- Pain in the Pelvis or Abdomen
Painful cramps or pain throughout your pelvic or lower back area can be a warning sign of endometriosis. It can range from mild to severe and, in some individuals, be constant or related to certain periods of your menstrual cycle.
- Digestion Problems
Digestive irregularities such as constipation, diarrhea, intestinal blockages, bloating, or nausea are all possible signs of endometriosis. Many symptoms can also be indicative of other digestive health problems, though, which can make a diagnosis based solely on these symptoms difficult.
- Irregular Bleeding
Heavy bleeding during menstruation, or vaginal bleeding or spotting outside of menstruation, can be an indication of endometriosis.
- Discomfort or Pain During Intercourse
Many women who have lesions or scarring outside of their uterine walls experience pain or discomfort during or after sexual intercourse.
It is quite common for many women to discover they have endometriosis when trying to get pregnant. Untreated endometriosis can reduce fertility and cause infertility, depending on the extent of the condition. Although it is not impossible to get pregnant, the presence of this condition can make it more difficult.
This makes it crucial for women to be diagnosed as soon as possible so they can begin to mitigate the risks and reduce the severity of their symptoms.
What to Do If You’ve Been Diagnosed With Endometriosis
A diagnosis of endometriosis can be overwhelming, but it is a step in the right direction. It means you can better seek and receive treatment to successfully control the effects and reduce its impact on your life. There are many options available to manage and treat your endometriosis symptoms including:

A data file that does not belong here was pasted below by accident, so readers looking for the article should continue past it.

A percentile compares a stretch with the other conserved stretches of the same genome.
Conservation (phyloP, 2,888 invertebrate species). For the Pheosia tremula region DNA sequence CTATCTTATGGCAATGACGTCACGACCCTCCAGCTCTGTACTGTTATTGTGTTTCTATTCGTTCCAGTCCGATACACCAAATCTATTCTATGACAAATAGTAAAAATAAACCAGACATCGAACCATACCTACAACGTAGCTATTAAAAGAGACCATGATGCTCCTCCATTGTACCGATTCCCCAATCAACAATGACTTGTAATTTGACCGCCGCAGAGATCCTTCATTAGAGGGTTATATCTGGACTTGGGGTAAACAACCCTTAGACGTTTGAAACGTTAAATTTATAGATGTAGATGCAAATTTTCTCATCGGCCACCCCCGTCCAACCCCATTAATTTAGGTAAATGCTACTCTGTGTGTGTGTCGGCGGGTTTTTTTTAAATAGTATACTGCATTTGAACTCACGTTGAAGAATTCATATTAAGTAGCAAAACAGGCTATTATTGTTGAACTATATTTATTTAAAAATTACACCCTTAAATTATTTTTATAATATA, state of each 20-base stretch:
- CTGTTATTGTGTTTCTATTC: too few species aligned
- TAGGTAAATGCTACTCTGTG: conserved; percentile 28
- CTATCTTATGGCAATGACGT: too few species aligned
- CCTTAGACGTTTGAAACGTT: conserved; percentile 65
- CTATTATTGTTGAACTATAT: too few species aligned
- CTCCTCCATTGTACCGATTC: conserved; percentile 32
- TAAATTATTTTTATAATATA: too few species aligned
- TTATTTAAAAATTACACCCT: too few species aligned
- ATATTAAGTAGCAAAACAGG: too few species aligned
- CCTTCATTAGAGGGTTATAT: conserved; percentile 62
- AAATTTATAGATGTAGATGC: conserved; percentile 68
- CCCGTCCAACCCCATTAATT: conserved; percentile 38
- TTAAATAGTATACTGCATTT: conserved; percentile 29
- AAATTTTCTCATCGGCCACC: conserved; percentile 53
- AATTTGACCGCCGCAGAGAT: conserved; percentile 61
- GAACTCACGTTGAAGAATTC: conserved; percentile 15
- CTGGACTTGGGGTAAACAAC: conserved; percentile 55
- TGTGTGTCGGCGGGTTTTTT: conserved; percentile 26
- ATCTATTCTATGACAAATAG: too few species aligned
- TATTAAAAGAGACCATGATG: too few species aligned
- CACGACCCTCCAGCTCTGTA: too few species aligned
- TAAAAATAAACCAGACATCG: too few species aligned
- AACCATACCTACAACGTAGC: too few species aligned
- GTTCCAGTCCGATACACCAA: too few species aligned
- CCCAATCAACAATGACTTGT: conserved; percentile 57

- Optimizing Your Nutrition and Diet
You can often find relief for many of the body’s ailments by focusing on your overall dietary habits and consumption of nutritious foods. Healing your digestive system and introducing foods with anti-inflammatory properties can help alleviate some effects of endometriosis on your day-to-day life.
- Herbal Medicine
Addressing your specific symptoms with natural and herbal medications can provide relief from the symptoms of endometriosis, and can aid in management of pain, inflammation, and digestive problems, among others.
- Natural Supplements
A targeted approach to combating your symptoms, natural supplements can be used to aid in reducing your endometriosis symptoms.
- Bioidentical Hormone Therapy
Available in various forms and methods of administration, bioidentical hormone therapy can be used for finding the right balance for your hormones. This can, in turn, reduce the impact and effects of endometriosis.
A diagnosis of endometriosis means you can take a proactive approach to treating and managing the condition. Untreated endometriosis can have lasting impacts on your life, from living with chronic pain to digestive risks and reduced fertility. The sooner you seek help, the higher your chances of reducing the effects on your body and life.
If you think you may be experiencing symptoms of endometriosis, contact Dr. Karen Threlkel today to discuss your treatment options. Dr. Threlkel is a naturopathic physician focusing on a natural approach to your overall health and management of various conditions unique to women. Give her office a call to set up an appointment today.